ASHA workers engaged in remote villages have been asking the government to fix minimum wages and compensate them for overtime.
Shimla: Dejected by the government’s indifference to their plight, more than 7,500 Accredited Social Health Activists, or ASHA workers, in Himachal Pradesh had decided to gherao the state Assembly early in August. They said they were disappointed that, despite all their contributions in the fight against the spread of COVID-19 in more than 20,000 villages across the state, the government was doing nothing to compensate them for the risks they were taking or improve their financial situation.
While the current assembly session passed without incident, the workers are continuing their fight off-stage.
ASHA workers play a major role in the implementation of health schemes launched by both Central as well as state governments. In the countryside, they are known as Asha Didis and ever since the pandemic began, they have been the public face of the government's efforts to contain the spread in rural areas.
More work for a pittance
Kanta Devi, an ASHA worker in the remote village of Bharmour, said that their tasks before the onset of the pandemic was administering medicines to tuberculosis patients, maintaining records of children’s vaccination and providing support to pregnant women – giving them health advice and vitamin supplements as well as ensuring that they are taken to the hospital for delivery.
However, after COVID-19 started spreading, the government assigned ASHA workers a number of additional tasks. Among them was the screening of around 150 recovered patients each day for post-covid tuberculosis. The ASHA workers have to ask each of them around 20 pre-set questions and upload the data on the health department’s app. For this additional work, they were being paid only 100 rupees per day, said Kanta Devi. This is not even sufficient to meet their travel expenses for the field visits, according to many ASHA workers.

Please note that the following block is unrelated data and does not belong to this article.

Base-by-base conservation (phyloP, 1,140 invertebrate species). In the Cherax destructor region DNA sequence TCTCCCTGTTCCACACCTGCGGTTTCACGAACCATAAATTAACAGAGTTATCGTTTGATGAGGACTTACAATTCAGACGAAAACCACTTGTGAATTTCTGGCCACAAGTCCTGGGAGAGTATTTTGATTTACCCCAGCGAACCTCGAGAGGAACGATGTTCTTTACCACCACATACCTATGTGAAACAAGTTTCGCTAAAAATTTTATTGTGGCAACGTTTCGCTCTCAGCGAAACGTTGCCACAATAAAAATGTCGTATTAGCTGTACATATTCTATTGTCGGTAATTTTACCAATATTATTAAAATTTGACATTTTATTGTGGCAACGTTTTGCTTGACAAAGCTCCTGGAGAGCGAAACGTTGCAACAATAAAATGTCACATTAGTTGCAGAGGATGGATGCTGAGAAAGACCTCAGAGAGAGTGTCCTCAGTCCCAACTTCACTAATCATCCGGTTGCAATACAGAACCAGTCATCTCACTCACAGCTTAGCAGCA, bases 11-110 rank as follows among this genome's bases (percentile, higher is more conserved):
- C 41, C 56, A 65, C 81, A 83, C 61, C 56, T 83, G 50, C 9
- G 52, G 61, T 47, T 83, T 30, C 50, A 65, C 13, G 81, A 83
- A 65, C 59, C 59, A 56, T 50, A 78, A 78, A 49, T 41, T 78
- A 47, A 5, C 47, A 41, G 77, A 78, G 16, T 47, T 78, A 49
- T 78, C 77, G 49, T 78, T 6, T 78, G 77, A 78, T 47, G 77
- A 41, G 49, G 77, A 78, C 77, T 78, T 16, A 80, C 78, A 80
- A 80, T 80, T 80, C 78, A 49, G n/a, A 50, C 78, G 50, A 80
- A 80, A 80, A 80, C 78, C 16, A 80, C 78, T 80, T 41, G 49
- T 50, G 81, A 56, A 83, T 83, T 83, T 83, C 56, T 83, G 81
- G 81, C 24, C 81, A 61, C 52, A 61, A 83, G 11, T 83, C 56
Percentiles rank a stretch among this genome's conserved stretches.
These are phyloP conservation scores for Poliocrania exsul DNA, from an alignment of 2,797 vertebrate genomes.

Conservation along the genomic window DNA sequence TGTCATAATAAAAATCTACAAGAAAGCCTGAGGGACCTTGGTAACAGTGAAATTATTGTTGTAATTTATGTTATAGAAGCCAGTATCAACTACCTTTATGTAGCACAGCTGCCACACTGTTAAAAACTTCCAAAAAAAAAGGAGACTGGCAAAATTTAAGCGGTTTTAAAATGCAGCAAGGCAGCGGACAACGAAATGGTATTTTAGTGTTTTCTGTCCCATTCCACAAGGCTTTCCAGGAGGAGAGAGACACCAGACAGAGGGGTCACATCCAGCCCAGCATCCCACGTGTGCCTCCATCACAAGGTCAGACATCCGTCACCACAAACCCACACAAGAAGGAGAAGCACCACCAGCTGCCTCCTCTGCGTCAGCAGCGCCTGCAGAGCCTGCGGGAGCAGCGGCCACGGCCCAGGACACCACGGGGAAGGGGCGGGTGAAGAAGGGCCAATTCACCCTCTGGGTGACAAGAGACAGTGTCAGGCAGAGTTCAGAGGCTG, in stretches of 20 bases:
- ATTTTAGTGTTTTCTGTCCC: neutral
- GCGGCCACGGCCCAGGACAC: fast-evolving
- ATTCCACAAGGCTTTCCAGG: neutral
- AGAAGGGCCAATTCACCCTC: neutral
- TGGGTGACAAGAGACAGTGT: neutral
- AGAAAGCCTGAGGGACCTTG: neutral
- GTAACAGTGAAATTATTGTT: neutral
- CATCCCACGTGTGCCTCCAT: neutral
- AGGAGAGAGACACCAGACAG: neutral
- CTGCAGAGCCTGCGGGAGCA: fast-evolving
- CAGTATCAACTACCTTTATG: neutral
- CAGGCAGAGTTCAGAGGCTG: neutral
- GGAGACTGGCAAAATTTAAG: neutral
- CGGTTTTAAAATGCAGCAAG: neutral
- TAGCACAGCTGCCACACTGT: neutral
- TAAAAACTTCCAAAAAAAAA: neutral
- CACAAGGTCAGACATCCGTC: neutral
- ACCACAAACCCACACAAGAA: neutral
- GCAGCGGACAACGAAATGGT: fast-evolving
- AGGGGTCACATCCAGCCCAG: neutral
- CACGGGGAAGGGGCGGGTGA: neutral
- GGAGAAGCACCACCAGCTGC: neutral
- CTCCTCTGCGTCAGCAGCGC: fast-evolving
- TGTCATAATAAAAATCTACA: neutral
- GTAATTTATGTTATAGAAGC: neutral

She said that the villages were located far from each other and because of poor or lack of internet connectivity, the ASHA workers often had to record the data on paper and upload it on the app later. She said if they failed to upload the data before 4 pm, they would lose the payment for that day. Because of this, many of them were forced to take the help of their family members to meet the target, she added.
According to the data of the National Rural Health Mission (NHRM), India had 10,31,751 ASHA workers in 2018. At that time, even though the Central government had fixed a monthly honorarium of Rs 2,000, they would get only Rs 1500 in hand. In March this year, Chief Minister Jai Ram Thakur announced an additional monthly incentive of Rs 750 for each ASHA worker in the state, but this is yet to reach them.
Rita, another ASHA worker from Bharmour, said that the authorities in the tribal district of Lahaul-Spiti were prompt in assigning them the task of persuading the rural folks there to take the COVID-19 vaccinations, but never considered that their salaries had been pending for up to three months. She said that because of the lack of public transport in those areas, she had to travel on foot wearing two masks and carrying a bottle of hand sanitiser to meet the people, leaving her two-year-old child back home. The government was not taking note of these struggles of ASHA workers, Rita added.